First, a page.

This morning I went out for an 11 mile run. Like a crazy person I set my alarm for 5:45am so I could finish my two and a half hour work-out with minimal disruption to my family (amazingly my 3 kids were up, dressed, and watching tv while my husband had gone back to sleep, but I digress…). By 6:20am I was out the door with my gear in place: Garmin (GPS watch which, among other features, gives a real-time pace), iPod with running mix, Galloway run/walk interval timer set to current training interval, Spibelt filled with running gels, iPhone clipped to belt, water/Gatorade mix in 2 separate bottles, new running shoes (my old ones are at the 300 mile mark), and standard running clothes.
I chose a route which took me on the Northbound segment of the Bronx River Pathway. This lovely path runs along the Bronx River which, despite the reference to the infamous borough where I work, is quite lovely. The path was not crowded on this unseasonably cool and pleasant morning and I had plenty of time to ponder life, the universe, and everything. Or in my case, marathon training.
My husband and I share a Kindle account and, as he noticed today when he realized that I’d purchased yet another marathon training book, I’ve read obsessively on running. I’m intimately familiar with Galloway but I’ve read Bingham and Higdon. I’m familiar with Train Like a Mother and the FIRST system. I’ve considered various training choices and discussed the advantages and disadvantages of each. And obviously I chose Galloway. Today I started to think about the philosophy of the various programs and what that means for the trainee.
At the time that I became a devotee of Galloway training, there wasn’t a deep philosophical understanding of what I was “agreeing” to do. His plans are 3 days per week with short mid-week runs and that was easiest with my work schedule. I’m never going to be able to commit to running 10 miles on a Wednesday (my OR day) like the Higdon plan wants. Even 5-6 miles during the week is hard at my pace and I sometimes feel pretty trashed after longer runs. I also am a big fan of run/walk/run but I think you can do that with any plan if you choose. The biggest criticism of Galloway’s plans is that he asks you to run longer long runs than any other plan (at least race distance if not further). The prevailing philosophy – in any non-Galloway program – is that 10 miles is adequate for a half and 20 miles for a full.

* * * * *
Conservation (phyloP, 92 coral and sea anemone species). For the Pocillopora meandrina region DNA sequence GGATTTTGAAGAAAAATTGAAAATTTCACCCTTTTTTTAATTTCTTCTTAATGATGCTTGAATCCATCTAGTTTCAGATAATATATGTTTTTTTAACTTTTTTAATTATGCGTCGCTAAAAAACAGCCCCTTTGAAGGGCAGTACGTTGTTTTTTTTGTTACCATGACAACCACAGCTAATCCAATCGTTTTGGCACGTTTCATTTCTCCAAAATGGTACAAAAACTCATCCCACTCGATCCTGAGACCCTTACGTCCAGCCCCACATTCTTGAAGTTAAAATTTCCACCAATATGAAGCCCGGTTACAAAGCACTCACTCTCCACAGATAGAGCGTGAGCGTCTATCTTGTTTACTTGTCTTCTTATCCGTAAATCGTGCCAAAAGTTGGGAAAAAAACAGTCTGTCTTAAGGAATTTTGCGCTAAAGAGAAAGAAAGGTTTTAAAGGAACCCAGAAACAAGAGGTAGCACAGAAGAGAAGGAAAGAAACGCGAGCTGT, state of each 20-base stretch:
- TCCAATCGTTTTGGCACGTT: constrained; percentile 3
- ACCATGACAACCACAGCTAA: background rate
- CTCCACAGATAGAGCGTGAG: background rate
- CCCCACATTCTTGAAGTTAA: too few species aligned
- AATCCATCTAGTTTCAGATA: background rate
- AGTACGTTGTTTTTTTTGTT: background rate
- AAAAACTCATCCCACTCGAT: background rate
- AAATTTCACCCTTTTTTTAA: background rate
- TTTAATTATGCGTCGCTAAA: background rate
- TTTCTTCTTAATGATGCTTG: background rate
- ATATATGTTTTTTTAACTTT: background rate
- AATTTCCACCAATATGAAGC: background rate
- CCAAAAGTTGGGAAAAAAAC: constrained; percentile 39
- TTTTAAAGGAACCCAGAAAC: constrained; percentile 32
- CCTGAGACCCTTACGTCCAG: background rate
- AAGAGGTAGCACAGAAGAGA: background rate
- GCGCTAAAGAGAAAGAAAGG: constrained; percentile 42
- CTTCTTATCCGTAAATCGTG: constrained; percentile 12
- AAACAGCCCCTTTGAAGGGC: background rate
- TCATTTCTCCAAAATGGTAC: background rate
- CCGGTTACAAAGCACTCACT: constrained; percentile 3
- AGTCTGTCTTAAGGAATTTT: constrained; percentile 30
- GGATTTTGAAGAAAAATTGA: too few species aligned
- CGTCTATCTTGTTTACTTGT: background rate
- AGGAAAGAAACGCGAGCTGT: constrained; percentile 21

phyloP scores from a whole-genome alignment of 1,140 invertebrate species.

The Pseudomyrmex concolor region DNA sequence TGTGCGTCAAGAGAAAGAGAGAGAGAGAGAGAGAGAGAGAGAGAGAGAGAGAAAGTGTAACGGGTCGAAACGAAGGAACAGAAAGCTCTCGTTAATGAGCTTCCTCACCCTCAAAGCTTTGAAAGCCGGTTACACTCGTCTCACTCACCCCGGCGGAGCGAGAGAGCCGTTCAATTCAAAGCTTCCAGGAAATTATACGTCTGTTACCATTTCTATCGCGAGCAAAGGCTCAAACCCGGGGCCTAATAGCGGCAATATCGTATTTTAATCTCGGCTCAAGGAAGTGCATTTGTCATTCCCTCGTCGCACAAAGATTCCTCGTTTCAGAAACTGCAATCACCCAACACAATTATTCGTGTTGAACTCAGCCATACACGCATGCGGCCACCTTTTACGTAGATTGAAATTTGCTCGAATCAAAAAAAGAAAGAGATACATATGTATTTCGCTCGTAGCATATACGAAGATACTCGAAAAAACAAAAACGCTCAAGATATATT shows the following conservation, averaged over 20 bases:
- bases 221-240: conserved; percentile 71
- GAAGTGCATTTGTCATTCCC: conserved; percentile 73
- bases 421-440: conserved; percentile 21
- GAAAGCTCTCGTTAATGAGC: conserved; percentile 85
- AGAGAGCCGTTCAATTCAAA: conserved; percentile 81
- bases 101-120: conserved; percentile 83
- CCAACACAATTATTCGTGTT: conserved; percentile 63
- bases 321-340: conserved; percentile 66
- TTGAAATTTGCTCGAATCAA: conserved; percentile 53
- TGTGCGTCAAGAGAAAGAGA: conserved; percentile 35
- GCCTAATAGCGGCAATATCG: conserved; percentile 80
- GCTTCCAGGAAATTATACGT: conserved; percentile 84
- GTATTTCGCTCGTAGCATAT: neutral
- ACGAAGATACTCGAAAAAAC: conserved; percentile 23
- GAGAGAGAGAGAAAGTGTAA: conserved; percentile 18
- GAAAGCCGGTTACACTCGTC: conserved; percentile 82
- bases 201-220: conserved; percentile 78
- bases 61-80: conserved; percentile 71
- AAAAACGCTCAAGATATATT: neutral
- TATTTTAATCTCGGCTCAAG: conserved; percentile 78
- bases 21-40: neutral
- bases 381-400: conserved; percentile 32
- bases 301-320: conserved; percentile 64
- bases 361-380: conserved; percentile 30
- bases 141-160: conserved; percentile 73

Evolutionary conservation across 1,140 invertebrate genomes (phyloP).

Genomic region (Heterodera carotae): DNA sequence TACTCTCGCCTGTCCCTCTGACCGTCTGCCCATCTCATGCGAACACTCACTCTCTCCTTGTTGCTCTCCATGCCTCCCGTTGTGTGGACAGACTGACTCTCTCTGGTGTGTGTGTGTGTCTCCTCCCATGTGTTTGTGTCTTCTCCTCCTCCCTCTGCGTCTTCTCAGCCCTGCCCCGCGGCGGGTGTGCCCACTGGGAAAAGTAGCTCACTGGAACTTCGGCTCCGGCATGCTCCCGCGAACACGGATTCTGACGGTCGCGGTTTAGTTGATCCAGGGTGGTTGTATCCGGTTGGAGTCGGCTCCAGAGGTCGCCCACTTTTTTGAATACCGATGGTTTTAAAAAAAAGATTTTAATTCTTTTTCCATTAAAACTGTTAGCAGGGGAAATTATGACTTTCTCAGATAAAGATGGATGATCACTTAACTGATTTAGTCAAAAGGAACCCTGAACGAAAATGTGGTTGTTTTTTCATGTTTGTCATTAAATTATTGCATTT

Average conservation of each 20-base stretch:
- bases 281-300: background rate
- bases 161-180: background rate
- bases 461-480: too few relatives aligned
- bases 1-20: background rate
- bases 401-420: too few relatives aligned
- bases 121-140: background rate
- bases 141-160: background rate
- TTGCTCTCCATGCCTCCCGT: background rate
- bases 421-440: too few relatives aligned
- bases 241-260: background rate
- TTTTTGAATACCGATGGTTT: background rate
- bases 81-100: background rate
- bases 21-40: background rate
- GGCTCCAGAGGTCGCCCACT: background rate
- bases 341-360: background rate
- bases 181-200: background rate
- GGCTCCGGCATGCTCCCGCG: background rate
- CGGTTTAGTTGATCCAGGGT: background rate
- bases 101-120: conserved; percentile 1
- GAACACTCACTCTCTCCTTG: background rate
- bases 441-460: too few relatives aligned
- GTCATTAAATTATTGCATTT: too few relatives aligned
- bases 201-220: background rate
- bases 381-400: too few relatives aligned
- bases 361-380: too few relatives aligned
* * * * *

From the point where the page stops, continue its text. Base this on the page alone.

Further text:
The epiphany I had today is that whatever plan you chose, you need to truly following that plan. Let me explain. Galloway has a lower mileage plan than most. My weekly mileage this week – with my longest run since starting ecoaching – was somewhere in the 16-18 mile range. The plan has you “make up” for this mileage deficit by running longer and longer long runs. You go the race distance before the event because you haven’t done the “grunt” miles week after week. The plan only works if you recognize that you can’t just stop with one 20 mile long run and expect to kick butt on race day (trust me, I tried!). You will be somewhat undertrainined because the plan accounts for the lack of base miles by giving you a 20 miler, 22 miler, 24 miler, and 26 miler. That’s where the endurance comes.
While training for many of my previous events I fell victim to the faulty thinking that I did a 10 mile or 20 mile run and that would be enough. In a Higdon plan it is because you’ve done so many non-long run miles. In a Galloway plan you may still finish but you won’t be well-trained. Using a minimalist plan makes it even more crucial that I try to finish each and every run. Missing an occasional day from a 4 or 5 day per week plan may not be critical. With Galloway it’s a bigger issue. I finally get it.
Since starting ecoaching I’ve done a good job of finishing every run. Hopefully I’ll continue on this path. But I know the importance of my weekend miles to keep me on target for race success. It’s one thing to finish and still another to finish feeling strong. I don’t even me PR. I mean that feeling that you put your heart and soul into preparing to do the best that you can. I plan to do that!